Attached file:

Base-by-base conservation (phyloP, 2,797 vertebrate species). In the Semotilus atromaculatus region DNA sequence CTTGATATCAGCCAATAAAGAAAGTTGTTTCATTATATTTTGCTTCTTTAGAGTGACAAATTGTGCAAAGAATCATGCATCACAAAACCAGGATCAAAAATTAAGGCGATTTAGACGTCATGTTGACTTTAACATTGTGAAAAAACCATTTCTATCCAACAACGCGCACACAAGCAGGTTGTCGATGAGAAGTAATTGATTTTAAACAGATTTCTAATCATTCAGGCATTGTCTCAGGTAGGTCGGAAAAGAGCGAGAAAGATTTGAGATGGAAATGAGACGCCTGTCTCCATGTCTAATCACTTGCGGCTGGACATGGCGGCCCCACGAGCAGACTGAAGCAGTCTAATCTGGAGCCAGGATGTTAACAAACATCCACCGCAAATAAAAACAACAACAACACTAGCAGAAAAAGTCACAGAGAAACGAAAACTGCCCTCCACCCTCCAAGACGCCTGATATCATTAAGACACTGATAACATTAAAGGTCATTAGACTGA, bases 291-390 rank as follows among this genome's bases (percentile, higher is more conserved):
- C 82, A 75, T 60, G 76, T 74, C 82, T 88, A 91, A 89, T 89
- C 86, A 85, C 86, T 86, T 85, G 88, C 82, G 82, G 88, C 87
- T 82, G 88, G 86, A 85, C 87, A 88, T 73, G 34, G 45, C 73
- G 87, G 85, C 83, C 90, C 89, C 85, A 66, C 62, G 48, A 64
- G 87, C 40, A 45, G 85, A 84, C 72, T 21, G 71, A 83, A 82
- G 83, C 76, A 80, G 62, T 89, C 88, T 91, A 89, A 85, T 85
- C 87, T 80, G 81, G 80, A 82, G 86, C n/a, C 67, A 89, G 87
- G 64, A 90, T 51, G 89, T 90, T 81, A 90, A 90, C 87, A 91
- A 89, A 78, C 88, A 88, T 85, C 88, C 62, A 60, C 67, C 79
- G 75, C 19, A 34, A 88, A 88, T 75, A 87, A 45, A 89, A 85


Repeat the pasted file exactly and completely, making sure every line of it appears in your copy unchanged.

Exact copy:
Base-by-base conservation (phyloP, 2,797 vertebrate species). In the Semotilus atromaculatus region DNA sequence CTTGATATCAGCCAATAAAGAAAGTTGTTTCATTATATTTTGCTTCTTTAGAGTGACAAATTGTGCAAAGAATCATGCATCACAAAACCAGGATCAAAAATTAAGGCGATTTAGACGTCATGTTGACTTTAACATTGTGAAAAAACCATTTCTATCCAACAACGCGCACACAAGCAGGTTGTCGATGAGAAGTAATTGATTTTAAACAGATTTCTAATCATTCAGGCATTGTCTCAGGTAGGTCGGAAAAGAGCGAGAAAGATTTGAGATGGAAATGAGACGCCTGTCTCCATGTCTAATCACTTGCGGCTGGACATGGCGGCCCCACGAGCAGACTGAAGCAGTCTAATCTGGAGCCAGGATGTTAACAAACATCCACCGCAAATAAAAACAACAACAACACTAGCAGAAAAAGTCACAGAGAAACGAAAACTGCCCTCCACCCTCCAAGACGCCTGATATCATTAAGACACTGATAACATTAAAGGTCATTAGACTGA, bases 291-390 rank as follows among this genome's bases (percentile, higher is more conserved):
- C 82, A 75, T 60, G 76, T 74, C 82, T 88, A 91, A 89, T 89
- C 86, A 85, C 86, T 86, T 85, G 88, C 82, G 82, G 88, C 87
- T 82, G 88, G 86, A 85, C 87, A 88, T 73, G 34, G 45, C 73
- G 87, G 85, C 83, C 90, C 89, C 85, A 66, C 62, G 48, A 64
- G 87, C 40, A 45, G 85, A 84, C 72, T 21, G 71, A 83, A 82
- G 83, C 76, A 80, G 62, T 89, C 88, T 91, A 89, A 85, T 85
- C 87, T 80, G 81, G 80, A 82, G 86, C n/a, C 67, A 89, G 87
- G 64, A 90, T 51, G 89, T 90, T 81, A 90, A 90, C 87, A 91
- A 89, A 78, C 88, A 88, T 85, C 88, C 62, A 60, C 67, C 79
- G 75, C 19, A 34, A 88, A 88, T 75, A 87, A 45, A 89, A 85